11/01/16

Peter Kennard, we’re told, is the most important photomontage artist in Britain. he’s also one of our leading political artists. Political art is notoriously difficult to pull off. You run the risk of elevating your message at the expense of your imagery.

The advantage of the current show is it’s relatively small, just six rooms covering Kennard’s entire, 50-year career. It hones in on the hits and omits many of the misses. We begin with his series inspired by the Iraq War, Decoration (2003-4). These are paintings of military medals, with a twist: the ribbons above take the form of ripped UK or US flags, the medallions beneath take the form of heads of wounded civilians or hooded captives. His use of imagery against a black background is some what haunting, serving to emphasise the meticulously rendered tears on the Union Jacks and Star-Spangled Banners.

Kennard’s work has appeared on badges, posters, pamphlets and T-shirts, for a variety of political causes. Arguably his most famous photomontage, though, that of a grinning Tony Blair taking a selfie as Iraq explodes behind him, is not included in the exhibition, on grounds of a technicality: it was a collaboration and this is a solo show.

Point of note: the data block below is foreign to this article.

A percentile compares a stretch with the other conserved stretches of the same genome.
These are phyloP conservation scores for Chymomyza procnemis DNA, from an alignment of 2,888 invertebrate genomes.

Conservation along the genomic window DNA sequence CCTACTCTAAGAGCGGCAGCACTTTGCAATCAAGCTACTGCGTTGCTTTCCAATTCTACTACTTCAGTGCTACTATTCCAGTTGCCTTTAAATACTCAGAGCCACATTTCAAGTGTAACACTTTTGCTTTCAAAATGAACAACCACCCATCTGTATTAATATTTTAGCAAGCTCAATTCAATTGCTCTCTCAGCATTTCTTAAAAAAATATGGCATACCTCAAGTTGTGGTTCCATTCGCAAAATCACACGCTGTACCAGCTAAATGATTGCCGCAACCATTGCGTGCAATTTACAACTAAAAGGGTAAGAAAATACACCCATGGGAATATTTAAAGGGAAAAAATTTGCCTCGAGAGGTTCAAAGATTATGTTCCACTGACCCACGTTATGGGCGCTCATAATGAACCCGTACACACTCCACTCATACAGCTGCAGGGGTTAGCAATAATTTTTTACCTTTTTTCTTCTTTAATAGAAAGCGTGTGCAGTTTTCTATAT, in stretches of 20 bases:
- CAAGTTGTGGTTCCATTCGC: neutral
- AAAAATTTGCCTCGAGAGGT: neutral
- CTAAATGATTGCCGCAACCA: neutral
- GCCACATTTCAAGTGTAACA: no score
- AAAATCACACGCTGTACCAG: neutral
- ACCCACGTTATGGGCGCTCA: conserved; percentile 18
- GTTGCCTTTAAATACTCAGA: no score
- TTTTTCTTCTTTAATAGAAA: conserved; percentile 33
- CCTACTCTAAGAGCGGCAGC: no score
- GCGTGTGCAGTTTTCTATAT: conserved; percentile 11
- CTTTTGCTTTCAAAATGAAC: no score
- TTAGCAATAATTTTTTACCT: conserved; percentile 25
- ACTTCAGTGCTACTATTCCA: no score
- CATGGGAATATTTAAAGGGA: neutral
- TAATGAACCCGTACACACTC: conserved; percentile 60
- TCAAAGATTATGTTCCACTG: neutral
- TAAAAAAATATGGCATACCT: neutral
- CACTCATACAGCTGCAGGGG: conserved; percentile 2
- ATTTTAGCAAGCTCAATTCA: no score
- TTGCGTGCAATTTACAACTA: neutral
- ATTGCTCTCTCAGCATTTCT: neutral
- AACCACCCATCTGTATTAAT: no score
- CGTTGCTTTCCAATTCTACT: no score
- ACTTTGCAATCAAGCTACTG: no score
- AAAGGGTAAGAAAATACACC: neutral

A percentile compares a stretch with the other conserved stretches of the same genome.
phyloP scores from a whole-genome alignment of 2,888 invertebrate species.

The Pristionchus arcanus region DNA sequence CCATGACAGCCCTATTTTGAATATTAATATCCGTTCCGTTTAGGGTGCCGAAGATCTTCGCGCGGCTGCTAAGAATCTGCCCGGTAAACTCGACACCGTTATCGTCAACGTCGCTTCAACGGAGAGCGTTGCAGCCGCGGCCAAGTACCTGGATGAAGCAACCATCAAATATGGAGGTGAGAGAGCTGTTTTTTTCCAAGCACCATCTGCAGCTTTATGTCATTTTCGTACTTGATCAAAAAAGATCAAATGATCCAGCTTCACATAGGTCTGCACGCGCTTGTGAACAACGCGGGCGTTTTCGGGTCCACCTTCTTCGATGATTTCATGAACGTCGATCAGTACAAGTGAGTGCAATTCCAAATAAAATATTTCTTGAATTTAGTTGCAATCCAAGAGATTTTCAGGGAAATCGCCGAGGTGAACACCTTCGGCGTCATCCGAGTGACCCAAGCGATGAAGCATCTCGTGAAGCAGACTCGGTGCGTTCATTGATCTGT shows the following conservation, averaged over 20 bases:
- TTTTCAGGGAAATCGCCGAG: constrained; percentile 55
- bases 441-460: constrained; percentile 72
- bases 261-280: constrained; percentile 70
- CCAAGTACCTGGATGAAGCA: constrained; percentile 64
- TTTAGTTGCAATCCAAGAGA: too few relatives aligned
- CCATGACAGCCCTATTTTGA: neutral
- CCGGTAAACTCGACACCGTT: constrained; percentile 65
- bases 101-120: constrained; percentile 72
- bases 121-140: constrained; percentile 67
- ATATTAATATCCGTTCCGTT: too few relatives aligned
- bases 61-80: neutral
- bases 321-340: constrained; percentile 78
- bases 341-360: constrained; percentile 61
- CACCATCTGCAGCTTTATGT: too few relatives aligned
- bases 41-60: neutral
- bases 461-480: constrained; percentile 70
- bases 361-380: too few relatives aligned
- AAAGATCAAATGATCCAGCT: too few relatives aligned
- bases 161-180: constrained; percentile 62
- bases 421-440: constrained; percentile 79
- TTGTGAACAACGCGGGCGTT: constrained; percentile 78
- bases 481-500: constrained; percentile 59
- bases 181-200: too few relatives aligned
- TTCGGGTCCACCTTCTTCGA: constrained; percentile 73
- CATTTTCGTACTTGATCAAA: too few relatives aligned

IRAQ
http://static.guim.co.uk/sys-images/Guardian/Pix/pictures/2013/10/15/1381854565130/IRAQ-001.jpg

Kennard has come to embrace computer technology, but there’s a certain quaintness to his cut paste collages of the Seventies and Eighties. In today’s era of digital image manipulation, his old scalpel work seems rough and ready: clearly not striving to appear real. I found Kennard’s work controversial in most cases however this being a powerful way of sending the huge message across to us all and that is how we need to face reality and the impact in which the war or other important events have had.

Researching into this exhibition I have been able to see how the artist is able to communicate with an audience so powerfully and how this can be achieved in my own ways. Also looking at work based upon the war it is able to relate to the brief as life after and during the war had to be sustainable.

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